The hymn RV 1.31 is particularly revealing of the problems encountered by the beginner. This hymn is addressed by the Seer Hiranyastupa Angirasa. The first three riks begin with the phrase “tvam agne praithamo,” “You are important or first in the birth of the various Gods like Vāyu.” The beginner laments much about the difficulties in the path. The beginner is labeled “pururavase,” “one who cries or laments to reach the high station.” For such a person, Agni is sukrltarah, the superb doer of Gods.

Another reference for the help given by Agni to the beginner is 1.31.14. “Superbly knowing, thou instructs the immature in all directions.” The word used for immature is “pakam,” that which is to be cooked.

The God Agni helps and leads a devotee even when the devotee or sacrificer is not helpful. The seer prays in (1.31.16). “O Agni, as we have gone far from thee in the path, forgive this offense. Thou art our relative… Thou art the maker of seers of mortals.”

The last line, “martyanam rsikrt,” making seers out of mortals, is the special characteristic of Agni.

Similarly in 1.31.6, the Seer addresses Agni as one who takes the devotee away from the crooked path and leads the person to the divine place that has to be known, vidatha. Agni establishes the mortal man in high immortality for daily inspiration. “amrtatva uttame martam dadhasi divedive.” It is clear that Agni is establishing immortality in man on this earth, not after the physical death of man. The same rik says that Agni creates for the devotee both happiness (mayah) and pleasure (prayah)[1.31.7]. The vedic seers believed in a rich and harmonious life where pleasures were not shunned. They were accepted and enjoyed as gifts from the great God. In 1.31.9, Agni is called upon to fashion a new body for the devotee, (tanu barkrt), a body fit for the divine birth. Similarly in 1.71.4, yoga. Agni is stirred into action by the prana. This is the basis for the statement in svetashvataraupanishad where the devotee calls for a body which has been purified by the Agni yoga (yogagni mayam sariram). Mortals kindle thee O Agni with words of invocation (1.36.7). We pray to Agni, the great, with auspicious words for you all (1.36.1). Youthful Agni, auspicious, in thee alone all oblations are offered, convey it to the Gods (1.36.6).

Agni as a friend and Purifier – Hymns of Seer Kusta

All the hymns of the Seers of Rigveda share a common language. Most of them use the symbolism of fire-ritual. For instance, Kutsa says “may we be able to kindle thee, may we collect the fuel” (1.94). In the same rik, the seer makes clear that he is not referring to the physical fire: “Perfect our thoughts….” Still each rişhi approaches the gods in a different way. Rig vedic hymns are records of spiritual experiences of the rişhis. Just as we do not find any two human beings identical (or for that matter, any two trees or stones), similarly spiritual realizations of two rişhis are distinct from one another. Different rişhis deal with different aspects of spiritual realization and there is no end to it. Still just as each poet has his/her own style of writing, each rişhi has his/her own unique realizations and unique style for expressing them. In addition, the compiler of Rigveda has made sure that contributions of the different seers are complimentary and that each seer makes some unique spiritual observations not made by others.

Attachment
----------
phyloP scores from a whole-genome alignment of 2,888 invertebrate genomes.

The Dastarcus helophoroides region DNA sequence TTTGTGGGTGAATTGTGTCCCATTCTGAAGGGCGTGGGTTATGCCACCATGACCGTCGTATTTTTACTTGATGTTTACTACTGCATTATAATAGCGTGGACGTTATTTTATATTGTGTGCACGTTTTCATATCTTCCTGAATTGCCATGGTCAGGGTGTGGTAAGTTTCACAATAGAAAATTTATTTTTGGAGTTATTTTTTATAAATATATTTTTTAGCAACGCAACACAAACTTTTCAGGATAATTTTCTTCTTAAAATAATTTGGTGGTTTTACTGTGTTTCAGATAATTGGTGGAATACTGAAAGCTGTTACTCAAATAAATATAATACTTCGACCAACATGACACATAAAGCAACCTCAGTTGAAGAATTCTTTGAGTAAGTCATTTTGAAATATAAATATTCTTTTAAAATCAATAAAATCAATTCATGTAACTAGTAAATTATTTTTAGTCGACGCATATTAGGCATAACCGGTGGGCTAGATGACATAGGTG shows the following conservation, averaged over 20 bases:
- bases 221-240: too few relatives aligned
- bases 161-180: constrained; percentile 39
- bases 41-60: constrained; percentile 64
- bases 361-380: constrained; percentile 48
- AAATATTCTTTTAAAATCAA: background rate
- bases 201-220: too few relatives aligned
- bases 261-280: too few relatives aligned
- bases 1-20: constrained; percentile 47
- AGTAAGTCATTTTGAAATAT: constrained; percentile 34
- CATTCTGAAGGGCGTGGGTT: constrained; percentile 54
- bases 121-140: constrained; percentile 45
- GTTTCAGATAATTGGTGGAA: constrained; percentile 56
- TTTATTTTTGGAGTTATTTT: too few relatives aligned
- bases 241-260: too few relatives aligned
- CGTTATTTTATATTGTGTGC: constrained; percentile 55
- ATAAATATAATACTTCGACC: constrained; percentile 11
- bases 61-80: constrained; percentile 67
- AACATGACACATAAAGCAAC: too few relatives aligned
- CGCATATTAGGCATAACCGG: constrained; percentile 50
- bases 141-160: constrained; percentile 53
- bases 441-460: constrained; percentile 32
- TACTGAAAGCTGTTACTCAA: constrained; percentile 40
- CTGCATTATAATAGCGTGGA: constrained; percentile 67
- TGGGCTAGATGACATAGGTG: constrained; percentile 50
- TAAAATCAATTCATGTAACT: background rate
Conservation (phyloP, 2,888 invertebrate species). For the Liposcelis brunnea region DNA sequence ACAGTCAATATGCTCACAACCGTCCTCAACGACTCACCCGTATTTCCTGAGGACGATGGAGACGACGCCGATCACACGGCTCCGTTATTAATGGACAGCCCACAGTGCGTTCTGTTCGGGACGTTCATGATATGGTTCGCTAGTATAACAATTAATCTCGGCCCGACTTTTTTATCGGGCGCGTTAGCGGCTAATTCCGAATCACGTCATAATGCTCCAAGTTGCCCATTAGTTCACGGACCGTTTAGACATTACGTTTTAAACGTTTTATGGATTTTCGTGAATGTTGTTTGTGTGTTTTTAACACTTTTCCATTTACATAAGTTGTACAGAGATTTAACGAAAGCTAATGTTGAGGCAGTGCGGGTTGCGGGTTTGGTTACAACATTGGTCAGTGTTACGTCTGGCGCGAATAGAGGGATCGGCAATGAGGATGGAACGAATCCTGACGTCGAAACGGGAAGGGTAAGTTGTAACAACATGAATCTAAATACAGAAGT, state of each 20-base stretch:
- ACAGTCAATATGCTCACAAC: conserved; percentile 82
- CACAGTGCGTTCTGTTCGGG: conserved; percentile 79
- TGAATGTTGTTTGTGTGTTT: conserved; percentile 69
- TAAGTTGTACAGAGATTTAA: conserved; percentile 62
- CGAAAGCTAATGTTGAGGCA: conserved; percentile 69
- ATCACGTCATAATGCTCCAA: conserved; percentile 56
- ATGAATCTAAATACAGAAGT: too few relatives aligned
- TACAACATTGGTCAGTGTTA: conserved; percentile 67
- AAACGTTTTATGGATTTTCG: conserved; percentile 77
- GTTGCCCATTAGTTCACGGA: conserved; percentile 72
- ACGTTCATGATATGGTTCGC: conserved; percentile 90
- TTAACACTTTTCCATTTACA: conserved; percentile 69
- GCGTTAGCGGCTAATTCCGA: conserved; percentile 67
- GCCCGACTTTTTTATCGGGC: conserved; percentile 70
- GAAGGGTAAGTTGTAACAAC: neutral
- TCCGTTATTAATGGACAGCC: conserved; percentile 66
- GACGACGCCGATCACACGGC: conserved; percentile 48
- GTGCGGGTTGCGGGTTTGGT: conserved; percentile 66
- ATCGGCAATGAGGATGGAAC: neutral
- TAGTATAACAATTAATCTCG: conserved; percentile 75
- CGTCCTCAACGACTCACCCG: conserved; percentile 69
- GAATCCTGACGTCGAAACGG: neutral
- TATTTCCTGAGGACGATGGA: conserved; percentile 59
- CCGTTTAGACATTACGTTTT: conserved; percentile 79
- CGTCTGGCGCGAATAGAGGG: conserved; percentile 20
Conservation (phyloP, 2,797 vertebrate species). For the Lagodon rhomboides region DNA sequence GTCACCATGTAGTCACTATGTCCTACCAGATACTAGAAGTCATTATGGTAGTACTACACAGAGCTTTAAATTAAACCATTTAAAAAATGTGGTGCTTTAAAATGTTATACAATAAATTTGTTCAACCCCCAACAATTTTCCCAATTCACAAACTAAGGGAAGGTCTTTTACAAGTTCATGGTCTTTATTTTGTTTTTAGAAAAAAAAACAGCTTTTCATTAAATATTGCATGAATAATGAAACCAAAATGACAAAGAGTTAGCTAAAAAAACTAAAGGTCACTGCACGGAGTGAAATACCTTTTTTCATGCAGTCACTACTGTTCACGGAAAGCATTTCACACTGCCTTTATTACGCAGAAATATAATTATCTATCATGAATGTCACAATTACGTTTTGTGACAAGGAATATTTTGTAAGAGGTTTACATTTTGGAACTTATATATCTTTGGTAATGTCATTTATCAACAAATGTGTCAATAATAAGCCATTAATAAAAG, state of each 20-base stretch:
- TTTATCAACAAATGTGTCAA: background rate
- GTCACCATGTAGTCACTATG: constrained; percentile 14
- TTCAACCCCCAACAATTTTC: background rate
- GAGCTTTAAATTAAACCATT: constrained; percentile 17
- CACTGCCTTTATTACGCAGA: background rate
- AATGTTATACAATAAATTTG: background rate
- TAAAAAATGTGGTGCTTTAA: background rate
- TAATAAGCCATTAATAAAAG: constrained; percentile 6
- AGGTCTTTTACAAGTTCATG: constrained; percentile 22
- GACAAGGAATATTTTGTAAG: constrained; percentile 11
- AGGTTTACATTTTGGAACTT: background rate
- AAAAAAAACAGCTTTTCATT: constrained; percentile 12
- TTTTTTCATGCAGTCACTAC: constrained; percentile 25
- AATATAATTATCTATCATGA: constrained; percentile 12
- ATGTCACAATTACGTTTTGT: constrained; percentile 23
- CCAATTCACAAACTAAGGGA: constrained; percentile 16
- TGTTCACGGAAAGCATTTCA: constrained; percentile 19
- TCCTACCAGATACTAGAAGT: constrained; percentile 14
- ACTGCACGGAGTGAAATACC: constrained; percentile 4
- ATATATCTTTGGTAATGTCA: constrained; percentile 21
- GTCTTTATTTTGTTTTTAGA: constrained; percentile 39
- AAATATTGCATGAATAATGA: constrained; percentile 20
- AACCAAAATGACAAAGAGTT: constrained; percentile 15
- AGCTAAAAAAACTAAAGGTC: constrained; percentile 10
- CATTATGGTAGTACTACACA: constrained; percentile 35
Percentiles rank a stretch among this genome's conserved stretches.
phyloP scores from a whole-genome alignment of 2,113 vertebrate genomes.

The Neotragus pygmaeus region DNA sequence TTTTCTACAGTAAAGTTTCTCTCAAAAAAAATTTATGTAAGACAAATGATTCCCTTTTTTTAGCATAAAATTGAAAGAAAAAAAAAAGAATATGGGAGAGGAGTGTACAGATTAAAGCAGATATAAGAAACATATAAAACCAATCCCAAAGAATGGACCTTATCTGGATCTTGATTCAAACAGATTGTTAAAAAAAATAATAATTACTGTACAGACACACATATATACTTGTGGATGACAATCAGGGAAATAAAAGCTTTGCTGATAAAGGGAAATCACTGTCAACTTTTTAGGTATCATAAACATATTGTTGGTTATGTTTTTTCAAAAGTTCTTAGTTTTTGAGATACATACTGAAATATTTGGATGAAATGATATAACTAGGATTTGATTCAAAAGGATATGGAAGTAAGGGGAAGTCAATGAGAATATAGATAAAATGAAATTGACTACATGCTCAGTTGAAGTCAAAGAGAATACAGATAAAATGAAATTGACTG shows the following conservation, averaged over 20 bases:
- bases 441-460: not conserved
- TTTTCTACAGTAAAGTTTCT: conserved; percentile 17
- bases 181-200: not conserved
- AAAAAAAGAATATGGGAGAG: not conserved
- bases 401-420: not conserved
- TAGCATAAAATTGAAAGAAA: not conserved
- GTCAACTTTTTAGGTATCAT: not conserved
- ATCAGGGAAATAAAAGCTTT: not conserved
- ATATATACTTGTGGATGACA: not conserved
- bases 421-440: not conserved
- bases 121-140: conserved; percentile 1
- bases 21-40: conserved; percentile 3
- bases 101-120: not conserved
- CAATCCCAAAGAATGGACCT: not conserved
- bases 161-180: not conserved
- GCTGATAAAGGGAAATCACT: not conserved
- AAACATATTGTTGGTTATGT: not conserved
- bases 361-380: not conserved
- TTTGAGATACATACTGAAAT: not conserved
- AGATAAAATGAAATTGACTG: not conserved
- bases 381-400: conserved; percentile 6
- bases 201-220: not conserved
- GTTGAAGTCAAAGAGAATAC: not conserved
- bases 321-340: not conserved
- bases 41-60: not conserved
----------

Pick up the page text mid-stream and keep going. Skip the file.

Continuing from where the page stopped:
The Seer Kutsa’s relationship to the Gods like Indra and Agni is that of a friend. Kutsa’s hymns to Indra are reminiscent of the pleadings and prayers of Arjuna to his friend, the great God Krishna in the epic Mahābhārata.

Kutsa dwells on an important aspect of Agni, namely that of purifier. Several commentators say that “veda desires all sins to be atoned for immediately expatriated through fire ritual” (Bose, p. 219) and the basis is the hymn RV. 1.97. Before we go into the role of Agni as purifier, we have to inquire into the ideas of Rigveda on sin itself. The word in veda for sin or evil is “papma” or “Agha.” vedadoes not divide all actions into two rigid classes, the so-called good and evil. Rather, evil or sin is “basically a dark and opposing block of forces that prevents the release of the juice of delight, the flow of Soma (Kapali, p. 1.121). The evil forces enter these persons who offer a welcome as it were to them and the evil forces express themselves through humans in various forms. Rigveda mentions, for example, the person who would bring evil by voice or speech (aghashamsah, 4.4.3, 10.87.20, 6.8.5, 8.60.8), one who expresses evil through actions (aghayatah, aghayan, 4.2.6, 4.2.9). For example, in the much later book, the bhagavad gita, Arjuna asks his friend Krishna “Why does a man commit sin forced as it were.” Sri Krishna answers that the great forces of evil (maha papma) characterizing force of desire and anger (kama esha krodha esha… maha papma…).

We will consider the Rigveda 1.97 for detailed study. Its seer is Kutsa and it has 8 mantras. Each mantra ends with the refrain “May our sin wither in lament.” O Agni, may our sin wither in lament, shine thy wealth on us. May our sin wither in lament (1.97.1). For happy fields, for safe paths, for wealth, we worship thee. May our sin wither in lament (1.97.2). Most auspicious among the lauders be Kutsa. Most auspicious be our wise ones. May our sin wither in lament (1.97.3). As thy worshippers become wise ones, May we, thine, O Agni, become likewise. May our sin wither in lament (1.97.4). As the conquering lustres of Agni go to every side may our sin wither in lament. To every side thy face is turned; Thou art our guardian everywhere. May our sin wither in lament (1.97.6). O thou who facest all sides, Take us beyond the foes as over the river May our sin wither in lament. Do thou convey us beyond, As in a ship for our welfare May our sin wither in lament (1.97.8).

In the entire hymn, there is not even a hint of the idea that the performance of a fire ritual is an atonement for a sin. The refrain “may our sin wither in lament” makes it clear that the Seer prays for Agni to destroy the forces of evil lodged in him so that they may wither. Note the use of the words “wither in lament.” These forces are not abstract things. Rather they are personifications and they resist and lament being dislodged from a habitation in the particular human being.